In mineral processing or metallurgy, the first stage of comminution is crushing. Depending of the type of rock (geometallurgy) to be crushed, there are 2 largely different techniques at your disposition for crushing rocks. In principle, compression crushing is used on hard and abrasive rocks by placing them between a high wear-resistant plate/surface. Less abrasive and softer rocks or stones are crushed by impact and shear but also compressive mechanisms produced by Rock Crushers.
After the mine has blasted the ore, the first reason why we crush rock is really to be able to transport it onto the next same. Conveyors and transfer chutes are limited in size and I say AMEN! to that as if you are left to the mining engineers, they’d blast and send 60″ rock to the SAG mill 😉
Since each size reduction stages of crushing is limited to around 6-to-1 (average), you need to blast as fine as possible to minimize the number of stages in crushing and crushers needed to reduce the run-of-mine’s hard-rock most economically as you can. Typical hard-rock crushers like jaw, gyratory and cones break rock by nipping the ore between a fixed/stationary and a moveable wear-resistant surface/liner.
How much reduction each crushing stage is capable of infliction of rocks (reduction ratio) is driven by the angles between the 2 surfaces on each side and holding the rocks-to-be-crushed as the move towards and away from each other.
Too large an angle will not grip the rock presented, while to small an angle will reduce the use of the potential size reduction that’s available to the operator. As gravity pulls the rock down from the top of the crushing chamber (feed) to the discharge (close-side-setting), all rocks undergo multiple impacts causing them to get crushed.
After TNT explosives, crusher are the most effective or efficiency rock size reduction hammer the mineral processing industry has. The more you crusher, the less grinding power and the smaller the grinding mills you will need. Since there are not that many small SAG mill operations of under 2000 TPD, and most sub-2000 TPD mills are built with rod mills and/or ball mills only; the upstream crusher plant needs to have sufficient crushing power to provide a P80 to grinding of typically <1.5″ (40 mm) and often as finely crushed as <3/8″ (9 mm). Producing such a fine crush generally requires multiple crushing stations of up to 4 being but as a minimum of 2 being oversized. The gape determines the maximum size of material that can be accepted. Primary crushers are designed so that the maximum size that can be presented to the crusher is approximately 80% of the gape. Jaw crushers are operated to produce a size reduction ratio between 4 :1 and 9 : 1. Gyratory crushers can produce size reduction ratios over a somewhat larger range of 3 :1 to 10 :1.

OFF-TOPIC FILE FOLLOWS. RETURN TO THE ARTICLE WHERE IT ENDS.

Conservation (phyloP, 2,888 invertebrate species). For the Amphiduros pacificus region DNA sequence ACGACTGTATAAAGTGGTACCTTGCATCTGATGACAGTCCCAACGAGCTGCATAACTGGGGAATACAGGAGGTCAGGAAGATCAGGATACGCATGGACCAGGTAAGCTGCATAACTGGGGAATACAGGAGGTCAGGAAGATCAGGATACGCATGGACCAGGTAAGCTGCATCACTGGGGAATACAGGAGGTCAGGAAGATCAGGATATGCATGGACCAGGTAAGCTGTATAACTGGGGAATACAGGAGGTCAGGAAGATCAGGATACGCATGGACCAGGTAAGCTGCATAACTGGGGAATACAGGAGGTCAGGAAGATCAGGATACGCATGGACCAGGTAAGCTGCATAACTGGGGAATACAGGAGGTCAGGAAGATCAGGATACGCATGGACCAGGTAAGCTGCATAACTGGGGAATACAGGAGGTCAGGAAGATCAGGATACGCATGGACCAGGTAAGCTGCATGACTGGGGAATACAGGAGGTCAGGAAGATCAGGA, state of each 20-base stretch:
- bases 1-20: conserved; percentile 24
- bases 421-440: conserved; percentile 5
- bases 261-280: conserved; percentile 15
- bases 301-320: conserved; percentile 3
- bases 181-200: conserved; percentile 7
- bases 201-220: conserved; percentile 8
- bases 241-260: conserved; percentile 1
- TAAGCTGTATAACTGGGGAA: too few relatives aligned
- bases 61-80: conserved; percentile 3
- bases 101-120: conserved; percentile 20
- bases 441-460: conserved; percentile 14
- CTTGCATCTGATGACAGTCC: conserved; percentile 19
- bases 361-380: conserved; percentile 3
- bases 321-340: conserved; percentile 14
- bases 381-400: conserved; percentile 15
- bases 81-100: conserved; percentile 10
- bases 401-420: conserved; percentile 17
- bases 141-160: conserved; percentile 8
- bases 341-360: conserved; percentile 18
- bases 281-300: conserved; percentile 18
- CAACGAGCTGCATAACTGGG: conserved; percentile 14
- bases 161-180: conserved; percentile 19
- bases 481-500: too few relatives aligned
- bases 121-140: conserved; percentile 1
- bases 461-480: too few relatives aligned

To feed a rod and/or ball milling circuit, you need to crush as follow:
|Up to 60″ (1.5m)||6″-12″ (150-300mm)|
Crushers for large giant process plants >2,000 to 200,000 TPD using semi-autogenous mills only require primary crushing and are selected as well as designed based on:
- Expected Throughput
- F80 Top Feed size distributions
- Desired P80 Product size distributions
- Feeding method
- Ore work index
- Ore bulk density
- Ore abrasion index (abrasivity)
- The rock’s compressive strength
- The ore clay content
- The ore’s fragmentability.
Soft and low abrasion rocks are offered a large selection of crushing machines to choose from. Not mentioned so far it the fact that because of the ‘no nipping angle restriction’ impactors and hammermills produce a much greater size reduction ratio. Impact crushers are commonly used to crush rocks with a silica contain under 5% such as coal, limestone, and phosphate. The only reason why you would use an impact mill/crusher or a hammer mill on a high-silica rock is because it might be sticky in nature and rich in clay. Such high abrasion/high silica impact/hammer crusher operation see extremely high maintenance costs having to be endured.
Common work index terms you need to review and understand as they relate to crushing:
The (Ai) Abrasion Index measures the abrasivity of rocks during its crushing. There are several ways or test methods at your disposition to obtain this number including the Angeles Abrasion Test and the Deval Abrasion test.
The most common abrasion test however, is the Bond method where a 76x25x6mm (3x1x0.25″) piece of 500 Brinell SAE 4325 chrome-nickel-molybdenum steel rotates in a falling stream of rocks under standard predetermined conditions to measure its weight loss. The resulting Ai is used to predict crusher liner wear rates.
The Bond’ Crushing Work Index is common to calculate the power needed to crush rocks from a given F80 size to a resulted P80 product size. Bond’s impact method comes from a double mirrored pendulum impact crusher test on <76mm but >51mm (3″ and 2″) square rock pieces. The resulting consumed power is calculated using Bond’s standard equation. See how BWi relates to Ai.
A Crusher’ Settings 3 main parameters are changed to obtained a targeted P80 product size:
- Open-side settings OSS, often ignored is the maximum distance between the crushing surfaces in the open position.
- Closed-side setting CSS, most hyped but misunderstood and underutilized as the minimum distance between crushing liner surfaces/plates in the fully closed position.
- The Crusher throw is defined as the distance in the direction of compression the moving crushing surfaces/plates travel from OSS to CSS.
Throw = OSS – CSS.
OSS and CSS will define a crusher’s performance. The throw of the crusher is the distance that moving jaw moves in going from OSS to CSS. The capacity is a function of size and OSS. Manufacturers publish tables of capacity for their crushers of various size as a function of the open-sid
Modeling and Simulation of Mineral Processing Systems By R. Peter King and http://www.metso.com/